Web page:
Quickstart

Tip

You can also follow the quickstart by watching our YouTube video! 💪

This quickstart will follow an example explaining how to build data science pipelines in Orchest and touching upon some core principles that will be helpful when you get to building your own pipelines. The example pipeline will download the sklearn California housing dataset, explore the data, train some classifiers, and in the final step collect the results from those classifiers.

../_images/final-pipeline.png

The resulting pipeline from this quickstart.

Please refer to How Orchest works to get a more in-depth explanation of concepts within Orchest.

For the impatient

As Miguel Grinberg would say: “If you are the instant gratification type, and the screenshot at the top of this article intrigued you, then head over to the Github repository for the code used in this article. Then come back to learn how everything works!”

To get started with the pipeline in Orchest you can import the GitHub repositories URL https://github.com/orchest/quickstart through the UI:

../_images/import-project.png

Your first project

To start, make sure you have installed Orchest and started it:

# Make sure to be in the root-level orchest directly.
./orchest start

For the quickstart we will create a new project named quickstart. After creating the project, you will see that it does not yet have any pipelines.

../_images/project-creation.png

Note

All code in this quickstart is written in Python, nevertheless, we do also support other languages such as R.

Get California housing data

The logical next step is to create the first pipeline called California housing and open the pipeline editor. This will automatically boot an interactive session so you can interactively edit the Python script we create (the other steps will be notebooks!):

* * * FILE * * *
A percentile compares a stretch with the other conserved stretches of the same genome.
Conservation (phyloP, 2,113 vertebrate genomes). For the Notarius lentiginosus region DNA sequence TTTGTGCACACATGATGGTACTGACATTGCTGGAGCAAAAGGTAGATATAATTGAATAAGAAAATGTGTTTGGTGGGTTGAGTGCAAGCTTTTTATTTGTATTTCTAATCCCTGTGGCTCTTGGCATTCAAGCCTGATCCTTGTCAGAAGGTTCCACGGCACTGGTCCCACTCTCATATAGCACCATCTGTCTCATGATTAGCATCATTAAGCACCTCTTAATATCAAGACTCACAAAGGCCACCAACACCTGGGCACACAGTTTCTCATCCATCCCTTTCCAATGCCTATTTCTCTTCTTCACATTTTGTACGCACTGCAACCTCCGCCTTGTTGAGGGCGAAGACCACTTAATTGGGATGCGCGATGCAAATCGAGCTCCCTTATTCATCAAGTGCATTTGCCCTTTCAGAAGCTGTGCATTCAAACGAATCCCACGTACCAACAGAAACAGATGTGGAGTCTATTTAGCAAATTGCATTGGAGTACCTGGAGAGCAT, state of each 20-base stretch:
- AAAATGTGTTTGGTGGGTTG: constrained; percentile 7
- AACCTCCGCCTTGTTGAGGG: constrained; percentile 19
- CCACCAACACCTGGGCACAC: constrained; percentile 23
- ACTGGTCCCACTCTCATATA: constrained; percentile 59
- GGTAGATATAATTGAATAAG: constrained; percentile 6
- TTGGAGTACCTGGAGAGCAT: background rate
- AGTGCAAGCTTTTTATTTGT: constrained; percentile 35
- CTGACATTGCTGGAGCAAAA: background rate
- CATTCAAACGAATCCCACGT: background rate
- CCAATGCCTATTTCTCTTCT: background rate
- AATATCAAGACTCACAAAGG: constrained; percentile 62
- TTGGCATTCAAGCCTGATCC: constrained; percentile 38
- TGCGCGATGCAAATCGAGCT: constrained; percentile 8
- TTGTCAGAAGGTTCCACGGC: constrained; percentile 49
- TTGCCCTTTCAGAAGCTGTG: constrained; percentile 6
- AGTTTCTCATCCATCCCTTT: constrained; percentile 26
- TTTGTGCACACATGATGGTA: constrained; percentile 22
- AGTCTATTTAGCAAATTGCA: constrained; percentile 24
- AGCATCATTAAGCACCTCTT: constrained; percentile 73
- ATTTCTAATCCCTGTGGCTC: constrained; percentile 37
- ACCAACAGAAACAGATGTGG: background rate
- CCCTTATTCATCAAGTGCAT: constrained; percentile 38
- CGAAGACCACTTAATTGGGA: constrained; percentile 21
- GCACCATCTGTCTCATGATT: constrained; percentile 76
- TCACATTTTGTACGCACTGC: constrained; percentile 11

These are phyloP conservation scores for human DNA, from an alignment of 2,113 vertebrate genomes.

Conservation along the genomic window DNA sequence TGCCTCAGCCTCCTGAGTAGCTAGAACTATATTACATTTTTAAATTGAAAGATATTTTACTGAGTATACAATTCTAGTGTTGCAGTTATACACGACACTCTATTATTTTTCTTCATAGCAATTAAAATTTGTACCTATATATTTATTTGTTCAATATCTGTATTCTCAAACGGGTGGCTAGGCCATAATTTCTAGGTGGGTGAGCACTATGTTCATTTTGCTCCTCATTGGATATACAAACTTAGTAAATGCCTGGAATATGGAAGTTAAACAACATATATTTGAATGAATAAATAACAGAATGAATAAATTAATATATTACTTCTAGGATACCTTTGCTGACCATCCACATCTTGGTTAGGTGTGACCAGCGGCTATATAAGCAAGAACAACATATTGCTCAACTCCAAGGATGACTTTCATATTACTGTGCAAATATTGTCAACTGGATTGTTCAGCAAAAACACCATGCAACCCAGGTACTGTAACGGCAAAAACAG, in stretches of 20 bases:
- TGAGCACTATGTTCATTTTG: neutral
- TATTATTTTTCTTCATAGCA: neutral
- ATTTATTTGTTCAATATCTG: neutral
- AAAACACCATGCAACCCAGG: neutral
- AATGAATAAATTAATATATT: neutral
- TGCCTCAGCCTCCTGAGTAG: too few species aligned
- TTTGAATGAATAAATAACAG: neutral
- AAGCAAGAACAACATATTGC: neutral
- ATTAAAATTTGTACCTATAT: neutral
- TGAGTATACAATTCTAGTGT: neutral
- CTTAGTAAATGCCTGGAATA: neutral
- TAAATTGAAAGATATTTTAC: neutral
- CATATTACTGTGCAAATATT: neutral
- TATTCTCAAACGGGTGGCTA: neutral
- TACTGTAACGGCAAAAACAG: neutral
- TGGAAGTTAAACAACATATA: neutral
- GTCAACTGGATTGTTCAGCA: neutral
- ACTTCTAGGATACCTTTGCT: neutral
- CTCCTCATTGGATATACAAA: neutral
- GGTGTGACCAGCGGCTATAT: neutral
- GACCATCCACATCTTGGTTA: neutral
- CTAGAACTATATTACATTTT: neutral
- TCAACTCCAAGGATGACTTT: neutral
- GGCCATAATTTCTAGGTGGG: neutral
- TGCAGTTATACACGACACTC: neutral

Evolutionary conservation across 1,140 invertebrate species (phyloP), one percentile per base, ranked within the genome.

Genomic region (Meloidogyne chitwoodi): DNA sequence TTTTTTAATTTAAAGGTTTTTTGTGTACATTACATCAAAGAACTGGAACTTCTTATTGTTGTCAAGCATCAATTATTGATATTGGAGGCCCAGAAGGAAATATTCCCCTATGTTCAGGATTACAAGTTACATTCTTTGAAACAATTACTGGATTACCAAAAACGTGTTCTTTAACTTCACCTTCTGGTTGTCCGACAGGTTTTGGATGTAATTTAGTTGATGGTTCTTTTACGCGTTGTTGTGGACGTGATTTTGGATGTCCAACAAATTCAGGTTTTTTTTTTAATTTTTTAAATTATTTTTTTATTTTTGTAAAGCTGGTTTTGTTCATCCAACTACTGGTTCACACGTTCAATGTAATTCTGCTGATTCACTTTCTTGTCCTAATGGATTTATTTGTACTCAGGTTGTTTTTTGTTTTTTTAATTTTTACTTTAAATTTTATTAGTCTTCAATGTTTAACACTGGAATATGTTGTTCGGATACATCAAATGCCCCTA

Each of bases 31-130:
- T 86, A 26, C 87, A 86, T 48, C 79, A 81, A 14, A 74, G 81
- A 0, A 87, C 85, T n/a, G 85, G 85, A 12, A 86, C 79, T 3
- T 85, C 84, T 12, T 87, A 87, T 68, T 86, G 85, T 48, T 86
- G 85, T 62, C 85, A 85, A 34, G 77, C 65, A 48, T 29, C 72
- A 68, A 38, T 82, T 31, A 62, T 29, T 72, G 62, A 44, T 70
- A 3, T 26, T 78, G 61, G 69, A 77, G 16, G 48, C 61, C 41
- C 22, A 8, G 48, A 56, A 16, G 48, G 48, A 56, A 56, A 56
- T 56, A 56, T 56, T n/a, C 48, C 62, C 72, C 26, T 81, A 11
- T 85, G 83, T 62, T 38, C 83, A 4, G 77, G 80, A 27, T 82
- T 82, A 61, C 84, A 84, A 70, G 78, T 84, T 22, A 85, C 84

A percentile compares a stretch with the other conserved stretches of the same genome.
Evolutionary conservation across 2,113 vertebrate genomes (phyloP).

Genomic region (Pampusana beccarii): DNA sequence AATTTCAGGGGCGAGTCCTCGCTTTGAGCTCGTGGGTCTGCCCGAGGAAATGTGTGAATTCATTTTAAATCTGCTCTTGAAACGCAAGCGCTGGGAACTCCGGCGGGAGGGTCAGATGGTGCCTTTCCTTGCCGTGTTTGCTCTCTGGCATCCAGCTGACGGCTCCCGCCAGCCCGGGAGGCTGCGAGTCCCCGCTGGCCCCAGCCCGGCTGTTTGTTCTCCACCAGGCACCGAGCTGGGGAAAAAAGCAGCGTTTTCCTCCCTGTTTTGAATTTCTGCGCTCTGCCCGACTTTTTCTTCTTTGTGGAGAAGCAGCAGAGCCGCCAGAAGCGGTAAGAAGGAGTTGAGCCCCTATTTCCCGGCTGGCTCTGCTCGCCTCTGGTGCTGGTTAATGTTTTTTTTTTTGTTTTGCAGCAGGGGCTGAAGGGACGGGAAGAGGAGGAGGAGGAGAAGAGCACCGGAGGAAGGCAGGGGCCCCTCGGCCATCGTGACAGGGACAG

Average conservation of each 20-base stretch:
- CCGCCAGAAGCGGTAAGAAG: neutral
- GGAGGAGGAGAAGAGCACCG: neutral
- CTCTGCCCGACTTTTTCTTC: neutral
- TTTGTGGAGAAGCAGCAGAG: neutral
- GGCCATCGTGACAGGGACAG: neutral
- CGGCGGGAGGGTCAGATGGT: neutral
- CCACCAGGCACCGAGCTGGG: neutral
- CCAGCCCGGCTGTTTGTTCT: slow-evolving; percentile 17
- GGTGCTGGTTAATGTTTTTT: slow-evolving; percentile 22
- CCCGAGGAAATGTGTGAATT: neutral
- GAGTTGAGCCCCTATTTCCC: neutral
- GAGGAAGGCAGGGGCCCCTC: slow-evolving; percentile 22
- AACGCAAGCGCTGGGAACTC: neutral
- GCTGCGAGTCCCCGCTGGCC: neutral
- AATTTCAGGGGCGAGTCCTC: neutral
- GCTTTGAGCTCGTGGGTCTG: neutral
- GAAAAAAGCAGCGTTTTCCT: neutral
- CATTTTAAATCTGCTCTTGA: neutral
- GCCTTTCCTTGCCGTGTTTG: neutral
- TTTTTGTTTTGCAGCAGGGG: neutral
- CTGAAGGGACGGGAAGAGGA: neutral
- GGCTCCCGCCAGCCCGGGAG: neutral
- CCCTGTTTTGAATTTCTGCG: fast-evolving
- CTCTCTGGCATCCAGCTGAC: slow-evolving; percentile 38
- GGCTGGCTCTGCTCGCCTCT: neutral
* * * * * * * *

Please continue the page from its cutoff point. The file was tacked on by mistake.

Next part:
1. Create a new step by clicking: + new step.
  2. Enter a Title and File path, respectively Get housing data and get-data.py.
  3. Make sure to save your progress with save*.
../_images/step-properties.png

Now we can start writing our code through the familiar JupyterLab interface, simply press edit in JupyterLab (making sure you have the step selected) and paste in the following code:

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import orchest
import pandas as pd
from sklearn import datasets

# Explicitly cache the data in the "/data" directory since the
# kernel is running in a Docker container, which are stateless.
# The "/data" directory is a special directory managed by Orchest
# to allow data to be persisted and shared across pipelines and
# even projects.
print("Dowloading California housing data...")
data = datasets.fetch_california_housing(data_home="/data")

# Convert the data into a DataFrame.
df_data = pd.DataFrame(data["data"], columns=data["feature_names"])
df_target = pd.DataFrame(data["target"], columns=["MedHouseVal"])

# Output the housing data so the next steps can retrieve it.
print("Outputting converted housing data...")